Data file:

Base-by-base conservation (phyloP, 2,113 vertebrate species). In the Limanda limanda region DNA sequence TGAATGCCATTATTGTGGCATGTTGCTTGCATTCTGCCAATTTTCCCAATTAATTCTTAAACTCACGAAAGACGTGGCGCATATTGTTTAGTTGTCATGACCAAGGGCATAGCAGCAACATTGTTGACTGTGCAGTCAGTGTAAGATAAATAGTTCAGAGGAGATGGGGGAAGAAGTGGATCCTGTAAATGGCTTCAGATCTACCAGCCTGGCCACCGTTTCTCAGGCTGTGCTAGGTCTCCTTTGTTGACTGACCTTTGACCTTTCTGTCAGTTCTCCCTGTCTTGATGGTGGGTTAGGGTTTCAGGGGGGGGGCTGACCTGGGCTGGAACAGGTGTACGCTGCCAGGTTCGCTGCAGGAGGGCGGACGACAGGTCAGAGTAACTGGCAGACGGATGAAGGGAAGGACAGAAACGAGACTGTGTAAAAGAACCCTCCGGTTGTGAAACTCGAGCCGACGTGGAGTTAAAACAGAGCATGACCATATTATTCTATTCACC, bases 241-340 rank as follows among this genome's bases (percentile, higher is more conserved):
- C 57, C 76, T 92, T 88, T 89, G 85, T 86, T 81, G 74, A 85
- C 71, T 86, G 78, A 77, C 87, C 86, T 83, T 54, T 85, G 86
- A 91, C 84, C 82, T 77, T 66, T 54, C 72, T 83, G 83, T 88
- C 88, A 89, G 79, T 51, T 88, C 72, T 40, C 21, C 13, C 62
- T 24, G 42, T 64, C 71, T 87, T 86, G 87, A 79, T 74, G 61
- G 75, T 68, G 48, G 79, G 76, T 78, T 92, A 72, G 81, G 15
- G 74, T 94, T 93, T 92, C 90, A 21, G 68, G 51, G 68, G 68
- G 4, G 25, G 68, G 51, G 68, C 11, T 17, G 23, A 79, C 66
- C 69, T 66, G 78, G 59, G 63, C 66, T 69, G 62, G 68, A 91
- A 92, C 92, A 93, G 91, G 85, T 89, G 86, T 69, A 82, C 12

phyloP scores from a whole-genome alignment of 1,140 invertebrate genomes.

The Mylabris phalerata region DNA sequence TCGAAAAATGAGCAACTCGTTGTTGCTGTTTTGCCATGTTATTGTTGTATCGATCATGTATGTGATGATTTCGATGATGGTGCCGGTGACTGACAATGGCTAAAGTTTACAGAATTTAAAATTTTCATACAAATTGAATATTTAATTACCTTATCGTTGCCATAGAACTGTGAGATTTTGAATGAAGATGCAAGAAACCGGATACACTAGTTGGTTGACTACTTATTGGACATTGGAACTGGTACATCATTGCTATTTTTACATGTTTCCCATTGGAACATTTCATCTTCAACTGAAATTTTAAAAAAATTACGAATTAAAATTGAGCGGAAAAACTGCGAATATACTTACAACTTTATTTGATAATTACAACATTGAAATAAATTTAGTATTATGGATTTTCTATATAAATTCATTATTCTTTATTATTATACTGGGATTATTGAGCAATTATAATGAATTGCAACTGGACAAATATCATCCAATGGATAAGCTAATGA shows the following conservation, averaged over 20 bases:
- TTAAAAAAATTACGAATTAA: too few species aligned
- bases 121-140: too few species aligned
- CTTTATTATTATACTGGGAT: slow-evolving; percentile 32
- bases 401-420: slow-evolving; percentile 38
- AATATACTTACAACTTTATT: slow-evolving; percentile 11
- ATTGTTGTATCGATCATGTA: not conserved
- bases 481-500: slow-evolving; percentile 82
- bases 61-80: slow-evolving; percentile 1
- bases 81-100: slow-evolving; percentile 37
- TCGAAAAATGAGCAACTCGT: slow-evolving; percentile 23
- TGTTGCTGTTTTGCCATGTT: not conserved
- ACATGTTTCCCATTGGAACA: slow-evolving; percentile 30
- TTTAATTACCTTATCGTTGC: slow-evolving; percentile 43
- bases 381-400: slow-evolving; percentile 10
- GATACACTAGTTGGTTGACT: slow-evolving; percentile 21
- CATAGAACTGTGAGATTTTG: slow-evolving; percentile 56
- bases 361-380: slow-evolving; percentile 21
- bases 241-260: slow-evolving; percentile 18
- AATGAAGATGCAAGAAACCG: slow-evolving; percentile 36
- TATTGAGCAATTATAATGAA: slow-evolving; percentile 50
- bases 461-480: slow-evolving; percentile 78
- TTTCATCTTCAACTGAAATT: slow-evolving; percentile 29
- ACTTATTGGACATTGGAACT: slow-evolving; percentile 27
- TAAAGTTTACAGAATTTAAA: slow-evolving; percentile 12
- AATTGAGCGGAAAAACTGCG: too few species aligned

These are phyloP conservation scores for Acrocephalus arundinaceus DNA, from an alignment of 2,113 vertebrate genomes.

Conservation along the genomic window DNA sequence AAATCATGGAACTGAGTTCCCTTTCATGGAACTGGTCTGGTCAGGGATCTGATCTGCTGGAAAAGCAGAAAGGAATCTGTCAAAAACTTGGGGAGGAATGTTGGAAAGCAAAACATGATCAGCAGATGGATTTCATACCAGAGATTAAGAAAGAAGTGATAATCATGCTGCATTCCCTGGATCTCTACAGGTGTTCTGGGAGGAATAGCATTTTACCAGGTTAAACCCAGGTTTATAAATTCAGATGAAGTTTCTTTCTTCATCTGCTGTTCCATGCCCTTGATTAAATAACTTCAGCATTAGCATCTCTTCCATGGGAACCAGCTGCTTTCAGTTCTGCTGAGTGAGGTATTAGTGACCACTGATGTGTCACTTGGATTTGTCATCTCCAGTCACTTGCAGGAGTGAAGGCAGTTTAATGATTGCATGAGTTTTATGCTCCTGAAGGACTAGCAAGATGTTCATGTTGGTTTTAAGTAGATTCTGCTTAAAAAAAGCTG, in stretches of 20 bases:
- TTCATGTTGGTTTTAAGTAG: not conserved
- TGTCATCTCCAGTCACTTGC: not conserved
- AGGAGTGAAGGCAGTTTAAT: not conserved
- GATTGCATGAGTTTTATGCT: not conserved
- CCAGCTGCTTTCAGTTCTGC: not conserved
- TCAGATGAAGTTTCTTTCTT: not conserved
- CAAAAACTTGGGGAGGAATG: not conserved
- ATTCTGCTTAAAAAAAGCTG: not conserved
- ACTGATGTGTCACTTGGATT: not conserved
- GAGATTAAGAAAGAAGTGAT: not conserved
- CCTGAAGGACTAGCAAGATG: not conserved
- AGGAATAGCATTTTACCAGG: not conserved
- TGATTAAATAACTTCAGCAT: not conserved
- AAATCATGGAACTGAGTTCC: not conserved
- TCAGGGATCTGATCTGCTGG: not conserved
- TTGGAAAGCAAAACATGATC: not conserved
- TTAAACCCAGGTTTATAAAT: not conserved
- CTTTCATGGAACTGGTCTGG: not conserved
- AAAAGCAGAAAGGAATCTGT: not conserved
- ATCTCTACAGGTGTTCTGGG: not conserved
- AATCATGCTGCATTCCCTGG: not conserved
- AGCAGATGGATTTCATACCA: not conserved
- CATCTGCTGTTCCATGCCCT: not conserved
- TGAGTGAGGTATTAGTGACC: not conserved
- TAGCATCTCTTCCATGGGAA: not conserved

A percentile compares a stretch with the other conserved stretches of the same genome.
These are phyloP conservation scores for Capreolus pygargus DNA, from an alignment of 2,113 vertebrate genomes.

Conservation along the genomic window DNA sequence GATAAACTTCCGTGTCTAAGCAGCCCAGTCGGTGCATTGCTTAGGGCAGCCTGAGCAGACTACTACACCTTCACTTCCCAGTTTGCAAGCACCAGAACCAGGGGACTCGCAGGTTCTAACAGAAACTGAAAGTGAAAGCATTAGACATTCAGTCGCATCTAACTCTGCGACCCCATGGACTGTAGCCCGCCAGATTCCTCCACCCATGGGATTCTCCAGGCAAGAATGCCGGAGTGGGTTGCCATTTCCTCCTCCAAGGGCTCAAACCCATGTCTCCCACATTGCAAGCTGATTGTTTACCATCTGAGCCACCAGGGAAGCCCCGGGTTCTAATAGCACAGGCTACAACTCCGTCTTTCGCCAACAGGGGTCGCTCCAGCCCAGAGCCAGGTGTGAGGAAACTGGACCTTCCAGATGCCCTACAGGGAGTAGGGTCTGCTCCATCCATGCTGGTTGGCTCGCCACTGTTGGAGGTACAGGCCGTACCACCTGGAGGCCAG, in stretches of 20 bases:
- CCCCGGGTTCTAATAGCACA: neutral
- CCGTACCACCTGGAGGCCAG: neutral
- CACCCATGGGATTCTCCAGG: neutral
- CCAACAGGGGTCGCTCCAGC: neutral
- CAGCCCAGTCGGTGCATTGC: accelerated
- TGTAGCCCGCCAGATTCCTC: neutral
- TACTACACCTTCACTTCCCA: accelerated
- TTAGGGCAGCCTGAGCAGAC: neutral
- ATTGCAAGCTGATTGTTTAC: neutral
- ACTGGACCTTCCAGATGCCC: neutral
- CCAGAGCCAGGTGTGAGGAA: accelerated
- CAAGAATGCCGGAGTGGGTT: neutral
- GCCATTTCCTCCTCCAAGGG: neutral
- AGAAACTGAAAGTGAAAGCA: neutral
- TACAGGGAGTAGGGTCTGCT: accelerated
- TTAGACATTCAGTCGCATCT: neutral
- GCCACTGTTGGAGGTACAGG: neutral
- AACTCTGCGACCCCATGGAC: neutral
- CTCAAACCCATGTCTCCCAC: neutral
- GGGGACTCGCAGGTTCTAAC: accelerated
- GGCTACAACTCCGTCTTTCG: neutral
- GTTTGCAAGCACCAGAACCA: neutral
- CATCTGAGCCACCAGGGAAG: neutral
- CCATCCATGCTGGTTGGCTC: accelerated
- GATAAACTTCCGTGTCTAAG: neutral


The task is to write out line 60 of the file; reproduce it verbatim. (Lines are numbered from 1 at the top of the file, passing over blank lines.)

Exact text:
- ATCTCTACAGGTGTTCTGGG: not conserved